Radical changes to drive up the quality of Welsh buses could force lifeline bus services off the road because no new funding is available, warn experts.
Some councils plan to rank bus operators as gold, silver or bronze – with different subsidy rates for each category – to stimulate improvements to vehicles, staff and information provision.
Also on the cards is an end to subsidies for buses which councils deem are competing with another operator’s services, instead of providing coordinated timetables.
These and other proposals feature in the draft regional bus strategies of the four transport consortia, representing councils in each region of Wales.
The strategies have been issued for public consultation.
Even the consortia admit there could be “unintended consequences”.
One warns that financial penalties for operators who fall short of new quality standards could drive marginally viable services into the red.
When the UK Government cut English bus funding by 20%, it introduced grants to help operators invest in green buses and new technology.
The Welsh Government has reduced bus funding by 25% with no new grants.
Schemes to incentivise operators to make the improvements the Welsh Government and councils wish to see are therefore limited to redistributing the diminished pot of money – which would inevitably hit some services or operators with funding cuts of even more than 25%.
Swwitch, the consortium for South-west Wales, proposes a “two-tier approach” for future subsidy “with a premium rate payable to those operators which entered and adhered to a Quality Standards Agreement”.
Sewta, covering South-east Wales, plans bronze, silver and gold levels, based on quality criteria including the average age of the operator’s fleet, the proportion of drivers who have completed disability awareness training, and provision of on-board audio and visual information.
“Operators that achieve a higher level would receive a higher reimbursement per kilometre operated, thus providing an incentive for operators to improve services,” says Sewta.
However, it acknowledges that this system “could jeopardise marginal services, with unintended consequences of service withdrawals” and says further modelling work is required to ascertain the full impact”.
Swansea-based transport consultant John Davies said incentives to improve quality were a good idea but added: “It would seem better if the Welsh Government was to follow the example of the British Government of offering some capital incentives to get better vehicles.
“There’s going to be swings and roundabouts, because of the rapidly reducing budget. Any business facing a 25% reduction would find it catastrophic.
“Why should the bus industry be any different?
“They [the consortia] need to think this through very, very carefully.”
Brian Bigwood, a Caernarfon-based transport consultant, said: “They’ve got to be quite careful about what they introduce, and how they introduce it.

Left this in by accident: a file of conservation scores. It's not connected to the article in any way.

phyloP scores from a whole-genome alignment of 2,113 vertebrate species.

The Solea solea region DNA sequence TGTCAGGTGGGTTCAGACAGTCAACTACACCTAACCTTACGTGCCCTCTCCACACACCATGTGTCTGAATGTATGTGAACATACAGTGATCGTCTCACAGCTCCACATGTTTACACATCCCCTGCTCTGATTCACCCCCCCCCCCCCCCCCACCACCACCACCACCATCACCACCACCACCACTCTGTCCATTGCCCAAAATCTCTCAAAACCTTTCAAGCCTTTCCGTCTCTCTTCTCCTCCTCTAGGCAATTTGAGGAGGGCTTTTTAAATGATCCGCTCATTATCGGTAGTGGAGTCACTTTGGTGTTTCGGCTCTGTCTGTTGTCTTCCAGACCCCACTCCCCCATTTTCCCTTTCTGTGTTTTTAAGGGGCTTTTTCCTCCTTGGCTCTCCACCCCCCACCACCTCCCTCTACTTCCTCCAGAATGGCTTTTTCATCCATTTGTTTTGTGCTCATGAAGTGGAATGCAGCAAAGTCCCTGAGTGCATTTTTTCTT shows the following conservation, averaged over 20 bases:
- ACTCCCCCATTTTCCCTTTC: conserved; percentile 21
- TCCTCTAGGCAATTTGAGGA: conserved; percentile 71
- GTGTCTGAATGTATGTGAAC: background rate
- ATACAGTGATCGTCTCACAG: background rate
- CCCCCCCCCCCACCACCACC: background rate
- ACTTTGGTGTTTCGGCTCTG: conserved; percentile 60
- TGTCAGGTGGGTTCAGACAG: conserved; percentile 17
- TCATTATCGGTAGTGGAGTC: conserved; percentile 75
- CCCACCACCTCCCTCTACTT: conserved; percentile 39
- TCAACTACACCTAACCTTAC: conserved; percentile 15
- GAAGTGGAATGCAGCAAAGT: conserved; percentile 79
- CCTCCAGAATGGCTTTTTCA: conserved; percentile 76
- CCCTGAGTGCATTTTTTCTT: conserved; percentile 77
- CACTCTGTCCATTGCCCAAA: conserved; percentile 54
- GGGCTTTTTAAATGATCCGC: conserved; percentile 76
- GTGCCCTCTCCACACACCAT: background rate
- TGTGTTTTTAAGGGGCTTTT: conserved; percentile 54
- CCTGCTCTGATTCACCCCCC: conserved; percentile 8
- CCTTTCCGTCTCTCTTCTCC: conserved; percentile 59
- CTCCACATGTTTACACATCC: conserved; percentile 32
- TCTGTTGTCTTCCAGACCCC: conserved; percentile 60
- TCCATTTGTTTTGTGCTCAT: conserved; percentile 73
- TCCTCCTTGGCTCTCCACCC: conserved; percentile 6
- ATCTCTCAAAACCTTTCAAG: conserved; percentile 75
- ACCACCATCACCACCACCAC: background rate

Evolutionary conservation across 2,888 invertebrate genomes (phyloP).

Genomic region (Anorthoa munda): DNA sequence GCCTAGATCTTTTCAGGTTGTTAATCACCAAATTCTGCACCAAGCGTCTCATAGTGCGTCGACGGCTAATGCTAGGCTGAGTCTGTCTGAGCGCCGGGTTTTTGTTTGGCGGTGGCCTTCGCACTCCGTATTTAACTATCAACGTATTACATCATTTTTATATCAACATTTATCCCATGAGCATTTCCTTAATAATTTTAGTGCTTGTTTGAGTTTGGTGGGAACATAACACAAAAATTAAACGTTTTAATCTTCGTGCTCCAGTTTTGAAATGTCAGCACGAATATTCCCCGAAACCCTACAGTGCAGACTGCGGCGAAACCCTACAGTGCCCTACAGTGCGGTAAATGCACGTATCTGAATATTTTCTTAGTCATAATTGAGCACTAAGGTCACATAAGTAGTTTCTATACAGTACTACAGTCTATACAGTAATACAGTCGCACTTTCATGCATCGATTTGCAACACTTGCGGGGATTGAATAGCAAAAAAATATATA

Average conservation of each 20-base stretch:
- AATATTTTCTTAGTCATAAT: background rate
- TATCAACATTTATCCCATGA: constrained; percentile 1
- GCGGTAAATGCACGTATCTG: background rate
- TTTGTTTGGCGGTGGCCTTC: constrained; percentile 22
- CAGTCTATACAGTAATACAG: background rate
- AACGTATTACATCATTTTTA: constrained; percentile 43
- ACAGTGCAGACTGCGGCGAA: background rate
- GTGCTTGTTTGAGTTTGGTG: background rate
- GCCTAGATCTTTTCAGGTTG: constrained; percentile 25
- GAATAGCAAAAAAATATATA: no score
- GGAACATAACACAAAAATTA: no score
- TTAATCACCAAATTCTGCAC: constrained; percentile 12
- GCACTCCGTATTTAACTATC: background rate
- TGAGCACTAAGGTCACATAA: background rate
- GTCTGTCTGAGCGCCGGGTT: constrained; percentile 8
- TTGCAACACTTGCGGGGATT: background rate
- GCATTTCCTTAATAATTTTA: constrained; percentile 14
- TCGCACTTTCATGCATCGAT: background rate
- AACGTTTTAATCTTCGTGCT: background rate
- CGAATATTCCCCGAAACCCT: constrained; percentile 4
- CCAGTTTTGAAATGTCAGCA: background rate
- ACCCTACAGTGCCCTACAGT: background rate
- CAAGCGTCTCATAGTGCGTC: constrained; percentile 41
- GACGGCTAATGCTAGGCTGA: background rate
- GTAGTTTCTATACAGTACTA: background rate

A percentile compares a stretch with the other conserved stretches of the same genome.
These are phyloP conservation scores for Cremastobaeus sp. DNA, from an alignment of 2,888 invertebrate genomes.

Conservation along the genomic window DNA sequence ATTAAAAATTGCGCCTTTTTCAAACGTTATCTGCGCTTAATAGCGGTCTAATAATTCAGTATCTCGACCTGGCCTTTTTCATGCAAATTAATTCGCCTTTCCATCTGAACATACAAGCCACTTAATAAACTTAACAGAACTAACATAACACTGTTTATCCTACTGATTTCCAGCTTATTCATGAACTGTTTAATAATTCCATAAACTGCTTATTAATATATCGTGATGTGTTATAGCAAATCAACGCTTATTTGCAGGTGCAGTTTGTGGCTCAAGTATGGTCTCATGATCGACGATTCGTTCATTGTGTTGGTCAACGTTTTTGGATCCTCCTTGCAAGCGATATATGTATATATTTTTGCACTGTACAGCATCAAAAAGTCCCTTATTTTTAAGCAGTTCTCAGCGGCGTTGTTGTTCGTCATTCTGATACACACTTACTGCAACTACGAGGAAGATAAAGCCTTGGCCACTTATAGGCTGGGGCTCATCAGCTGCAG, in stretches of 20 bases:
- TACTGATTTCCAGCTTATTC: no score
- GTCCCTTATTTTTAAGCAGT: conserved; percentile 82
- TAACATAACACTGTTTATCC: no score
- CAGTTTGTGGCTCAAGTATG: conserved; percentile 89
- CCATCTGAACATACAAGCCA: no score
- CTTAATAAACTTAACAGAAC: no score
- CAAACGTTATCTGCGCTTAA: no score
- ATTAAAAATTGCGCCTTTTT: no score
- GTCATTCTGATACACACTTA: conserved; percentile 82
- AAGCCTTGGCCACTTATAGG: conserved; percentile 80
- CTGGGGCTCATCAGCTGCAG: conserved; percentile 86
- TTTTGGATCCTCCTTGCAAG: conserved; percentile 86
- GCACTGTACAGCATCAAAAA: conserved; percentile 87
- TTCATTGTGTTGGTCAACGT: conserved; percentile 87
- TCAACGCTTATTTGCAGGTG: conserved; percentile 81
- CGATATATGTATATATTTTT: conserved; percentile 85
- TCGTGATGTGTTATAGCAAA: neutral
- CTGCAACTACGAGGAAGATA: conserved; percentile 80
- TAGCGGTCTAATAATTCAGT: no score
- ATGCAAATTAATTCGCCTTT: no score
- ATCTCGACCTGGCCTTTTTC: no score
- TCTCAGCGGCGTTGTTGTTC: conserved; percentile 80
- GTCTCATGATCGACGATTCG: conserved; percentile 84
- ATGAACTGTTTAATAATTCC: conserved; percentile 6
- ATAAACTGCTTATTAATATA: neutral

“Operators on the least-used routes may not be able to afford to upgrade to a gold standard, and become less viable.
“If they haven’t invested in new vehicles they’ll say it [the service] is no longer going to be viable.
“Who then picks up the tab? The local authorities can’t afford it.”
The Welsh Government expects up to 21 quality standards to be introduced in all areas of Wales, says Swwitch, which views this as “unduly onerous and likely to reduce the supply of actual and potential bus operators to inadequate levels, especially in sparsely populated areas”.
It also warns: “The effort and cost of complying with so many standards, some of which appear to offer little if any benefit to passengers, would deter or defeat many smaller concerns.
“The penalties suggested for non-compliance would ensure their services ceased to be sustainable.”
The draft bus strategy of Taith, North Wales’ transport consortium, criticises buses “being used to compete rather than complement the network, resulting in an inefficient and uncoordinated network”.
Sewta says subsidy won’t be paid for “competing services which duplicate each other” by running the same routes at roughly the same minutes past the hour.
But Mr Bigwood said some managers feared the Competition Commission would regard different companies coordinating their services as anti-competitive.
Between Caernarfon and Bangor three bus operators provide frequent services without coordination, but Mr Bigwood said each operator provided through journeys to facilities such as Ysbyty Gwynedd, Bangor University, Coleg Menai and Ysgol Friars from different outlying communities including Llandudno, Llanberis and Porthmadog.
“If we’re going to do away with competition, the operator then has a free hand to do as he wishes with fares,” he added.
Mr Davies said competition between bus operators had diminished as large companies had acquired big ones. In Swansea, First Cymru was now the only major operator.
Stagecoach competes with Cardiff Bus and Newport Bus on its way into those cities from towns further north, but Mr Davies questioned how Sewta could judge who was at fault on such routes.
“If two operators go head to head, the only fair way would be to penalise both of them until they get their act together,” he said.
“It’s crazy. It’s a highly bureaucratic solution. When you have targets in all sorts of public services, you could cause a reduction in service all round because people concentrate on the targets instead of the job in hand.”